MB: I think that’s the main question. The way I see it and based on my knowledge and based on multiple conversations — I spoke to Israeli startups and other colleagues and accelerators, really trying to nail the main challenges — the challenges that I identified and the ones that we really want to tackle are these three: knowledge, culture, and connections.
- Knowledge – We can look at business potential. They need to know their customers, their partners, their investors in the US.
- Culture – Culture is huge because as an Israeli, when you grow up in Israel, sometimes you feel like the 51st [US] state, you watch Netflix, and you even shop on Amazon and you grew up watching Sex and the City and you grew up in New York — if you speak to an Israeli startup, they’ll say, “Ok, I get American culture.” That’s not true! The first thing I thought of, “You think you know? You don’t!” There are so many differences and you need to know these cultural differences and you can talk to any Israeli and they’ll tell you 10,000 situations of misunderstandings. But when you are in the business of business and the business of startups, these are your investors and these are your customers, so you really need to be careful and you really need to be aware of these differences.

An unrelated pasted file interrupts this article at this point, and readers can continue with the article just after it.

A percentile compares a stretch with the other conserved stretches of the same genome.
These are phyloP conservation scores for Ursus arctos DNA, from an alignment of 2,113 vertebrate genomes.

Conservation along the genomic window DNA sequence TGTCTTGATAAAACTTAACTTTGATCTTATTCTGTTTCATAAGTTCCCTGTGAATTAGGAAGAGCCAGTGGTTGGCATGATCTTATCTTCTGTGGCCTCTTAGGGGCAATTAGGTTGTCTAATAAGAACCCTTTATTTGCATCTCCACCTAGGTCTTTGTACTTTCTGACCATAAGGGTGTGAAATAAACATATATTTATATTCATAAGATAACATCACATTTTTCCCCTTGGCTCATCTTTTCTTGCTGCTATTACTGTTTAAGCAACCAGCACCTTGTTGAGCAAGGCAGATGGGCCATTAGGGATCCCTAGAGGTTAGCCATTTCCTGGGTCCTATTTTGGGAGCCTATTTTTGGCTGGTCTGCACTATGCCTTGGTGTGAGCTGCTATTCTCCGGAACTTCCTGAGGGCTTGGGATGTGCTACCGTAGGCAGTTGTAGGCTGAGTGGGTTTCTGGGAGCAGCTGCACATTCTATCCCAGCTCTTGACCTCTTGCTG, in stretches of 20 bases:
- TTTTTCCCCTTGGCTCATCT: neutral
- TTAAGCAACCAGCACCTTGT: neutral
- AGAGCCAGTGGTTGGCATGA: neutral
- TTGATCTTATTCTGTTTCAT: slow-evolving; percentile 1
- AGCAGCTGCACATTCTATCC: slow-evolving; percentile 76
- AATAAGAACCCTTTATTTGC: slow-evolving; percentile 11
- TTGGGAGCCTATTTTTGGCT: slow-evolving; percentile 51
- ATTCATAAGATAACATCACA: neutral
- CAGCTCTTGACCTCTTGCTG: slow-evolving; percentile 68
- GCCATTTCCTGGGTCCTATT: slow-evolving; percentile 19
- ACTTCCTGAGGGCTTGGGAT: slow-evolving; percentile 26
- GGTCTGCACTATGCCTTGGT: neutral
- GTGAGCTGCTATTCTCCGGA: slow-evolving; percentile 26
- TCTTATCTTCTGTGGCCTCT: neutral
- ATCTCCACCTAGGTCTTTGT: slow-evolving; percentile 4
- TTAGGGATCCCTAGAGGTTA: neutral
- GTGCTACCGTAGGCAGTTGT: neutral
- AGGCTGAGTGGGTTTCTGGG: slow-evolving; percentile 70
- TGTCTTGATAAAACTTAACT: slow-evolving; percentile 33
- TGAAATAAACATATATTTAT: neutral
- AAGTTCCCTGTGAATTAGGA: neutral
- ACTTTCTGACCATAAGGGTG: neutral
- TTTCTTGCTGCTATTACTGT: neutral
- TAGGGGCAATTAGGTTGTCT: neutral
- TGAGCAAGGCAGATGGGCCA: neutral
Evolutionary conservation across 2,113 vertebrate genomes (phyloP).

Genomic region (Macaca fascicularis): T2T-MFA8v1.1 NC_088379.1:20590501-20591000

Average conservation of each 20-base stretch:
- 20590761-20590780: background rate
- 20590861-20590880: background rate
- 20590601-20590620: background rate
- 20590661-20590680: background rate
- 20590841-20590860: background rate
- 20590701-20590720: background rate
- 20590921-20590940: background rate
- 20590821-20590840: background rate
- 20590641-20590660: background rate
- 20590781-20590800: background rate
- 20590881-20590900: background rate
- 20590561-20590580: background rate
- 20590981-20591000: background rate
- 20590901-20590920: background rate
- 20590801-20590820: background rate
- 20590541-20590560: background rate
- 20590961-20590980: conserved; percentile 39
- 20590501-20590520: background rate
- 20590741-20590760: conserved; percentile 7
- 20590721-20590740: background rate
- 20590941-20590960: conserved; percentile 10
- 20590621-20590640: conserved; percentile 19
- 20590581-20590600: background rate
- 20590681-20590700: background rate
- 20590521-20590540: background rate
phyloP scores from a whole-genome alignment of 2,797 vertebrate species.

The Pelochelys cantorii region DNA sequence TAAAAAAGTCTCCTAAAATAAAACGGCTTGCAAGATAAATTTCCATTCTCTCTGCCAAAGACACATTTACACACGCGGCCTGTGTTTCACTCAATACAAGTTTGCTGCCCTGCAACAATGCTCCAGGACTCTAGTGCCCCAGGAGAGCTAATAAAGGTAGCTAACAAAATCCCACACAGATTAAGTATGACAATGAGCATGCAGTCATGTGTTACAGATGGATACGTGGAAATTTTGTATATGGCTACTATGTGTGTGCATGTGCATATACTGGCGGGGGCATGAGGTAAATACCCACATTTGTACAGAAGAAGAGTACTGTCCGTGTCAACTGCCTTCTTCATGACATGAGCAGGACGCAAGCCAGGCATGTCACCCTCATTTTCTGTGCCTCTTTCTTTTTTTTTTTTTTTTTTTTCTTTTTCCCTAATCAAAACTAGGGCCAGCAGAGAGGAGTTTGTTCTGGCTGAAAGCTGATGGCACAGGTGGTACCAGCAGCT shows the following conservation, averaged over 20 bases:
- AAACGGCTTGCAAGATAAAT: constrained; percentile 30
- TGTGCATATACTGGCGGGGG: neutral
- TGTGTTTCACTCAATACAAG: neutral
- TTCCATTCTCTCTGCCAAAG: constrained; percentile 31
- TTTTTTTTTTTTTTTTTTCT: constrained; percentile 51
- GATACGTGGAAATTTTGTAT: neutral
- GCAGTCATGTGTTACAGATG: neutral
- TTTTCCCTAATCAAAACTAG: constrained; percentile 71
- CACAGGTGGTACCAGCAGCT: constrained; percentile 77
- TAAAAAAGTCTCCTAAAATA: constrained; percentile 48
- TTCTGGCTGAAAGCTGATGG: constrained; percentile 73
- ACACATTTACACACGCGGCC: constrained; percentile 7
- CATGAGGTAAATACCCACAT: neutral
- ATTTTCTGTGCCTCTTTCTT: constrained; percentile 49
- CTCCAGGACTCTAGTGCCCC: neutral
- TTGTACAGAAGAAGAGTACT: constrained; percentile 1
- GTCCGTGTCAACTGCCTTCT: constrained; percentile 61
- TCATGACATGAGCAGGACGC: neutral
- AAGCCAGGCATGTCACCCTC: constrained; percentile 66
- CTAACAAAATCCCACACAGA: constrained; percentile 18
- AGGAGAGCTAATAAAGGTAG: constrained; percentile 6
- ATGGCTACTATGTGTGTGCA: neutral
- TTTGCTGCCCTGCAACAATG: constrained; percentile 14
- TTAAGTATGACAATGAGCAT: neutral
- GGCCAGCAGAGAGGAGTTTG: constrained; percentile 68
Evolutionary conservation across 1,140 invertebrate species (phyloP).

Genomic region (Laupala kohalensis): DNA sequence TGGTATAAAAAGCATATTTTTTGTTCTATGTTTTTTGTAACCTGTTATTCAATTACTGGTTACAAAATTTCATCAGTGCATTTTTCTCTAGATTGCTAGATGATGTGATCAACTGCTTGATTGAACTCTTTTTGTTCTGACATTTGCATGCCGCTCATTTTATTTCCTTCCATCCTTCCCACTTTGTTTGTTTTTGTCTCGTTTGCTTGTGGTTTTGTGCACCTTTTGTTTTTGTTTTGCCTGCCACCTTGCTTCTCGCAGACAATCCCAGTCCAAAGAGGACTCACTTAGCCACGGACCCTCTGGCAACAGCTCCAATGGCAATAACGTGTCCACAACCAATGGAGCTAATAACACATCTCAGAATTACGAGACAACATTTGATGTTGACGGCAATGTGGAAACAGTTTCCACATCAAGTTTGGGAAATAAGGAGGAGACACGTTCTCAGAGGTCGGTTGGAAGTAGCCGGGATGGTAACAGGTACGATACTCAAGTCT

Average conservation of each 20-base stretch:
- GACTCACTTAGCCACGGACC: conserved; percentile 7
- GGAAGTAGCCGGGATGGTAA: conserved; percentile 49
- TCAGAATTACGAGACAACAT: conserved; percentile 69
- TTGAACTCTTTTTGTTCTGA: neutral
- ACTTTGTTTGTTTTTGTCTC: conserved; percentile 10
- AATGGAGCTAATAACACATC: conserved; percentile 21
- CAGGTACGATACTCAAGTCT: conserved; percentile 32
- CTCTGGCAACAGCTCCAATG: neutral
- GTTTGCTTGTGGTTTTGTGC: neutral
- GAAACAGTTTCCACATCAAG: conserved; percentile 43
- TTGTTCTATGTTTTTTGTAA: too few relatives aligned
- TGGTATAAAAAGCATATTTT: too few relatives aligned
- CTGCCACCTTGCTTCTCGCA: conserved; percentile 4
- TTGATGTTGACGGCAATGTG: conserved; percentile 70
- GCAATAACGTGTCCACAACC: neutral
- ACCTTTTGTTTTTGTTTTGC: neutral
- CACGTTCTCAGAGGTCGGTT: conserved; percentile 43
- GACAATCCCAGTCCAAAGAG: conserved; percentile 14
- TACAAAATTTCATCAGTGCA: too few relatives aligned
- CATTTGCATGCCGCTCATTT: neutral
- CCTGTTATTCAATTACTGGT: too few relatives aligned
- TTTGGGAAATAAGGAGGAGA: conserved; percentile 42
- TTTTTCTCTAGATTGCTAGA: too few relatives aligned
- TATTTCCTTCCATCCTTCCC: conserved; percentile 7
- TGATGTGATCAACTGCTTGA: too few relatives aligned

- Connections – In Israel, everybody knows everybody. If you need to recruit a marketing person, you’ll find it in your network, if you need to recruit a developer, you’ll find it. In the US, with all due respect, you are just another person, especially in New York where the most talented people from around the world are gathering, and you don’t have the network.
What we’re doing now in the innovation lab is we are building a system to tackle and to address these challenges.
NC: What is the program like? What do you look for in participants?
MB: The first semester was a soft launch. It was a pilot. We were testing the model. Now, when we are in full operation, I think we are in a much better product-market fit. We’re looking to work with early-stage startups from various verticals, but we try not to focus on medicine and drug development just because the processes of the FDA take five, 10 years and the value there is not as significant as in other domains. Various verticals, early-stage, but post-acceleration. We have a wide spectrum of verticals — we have medical devices, we have apps, we have consumer products.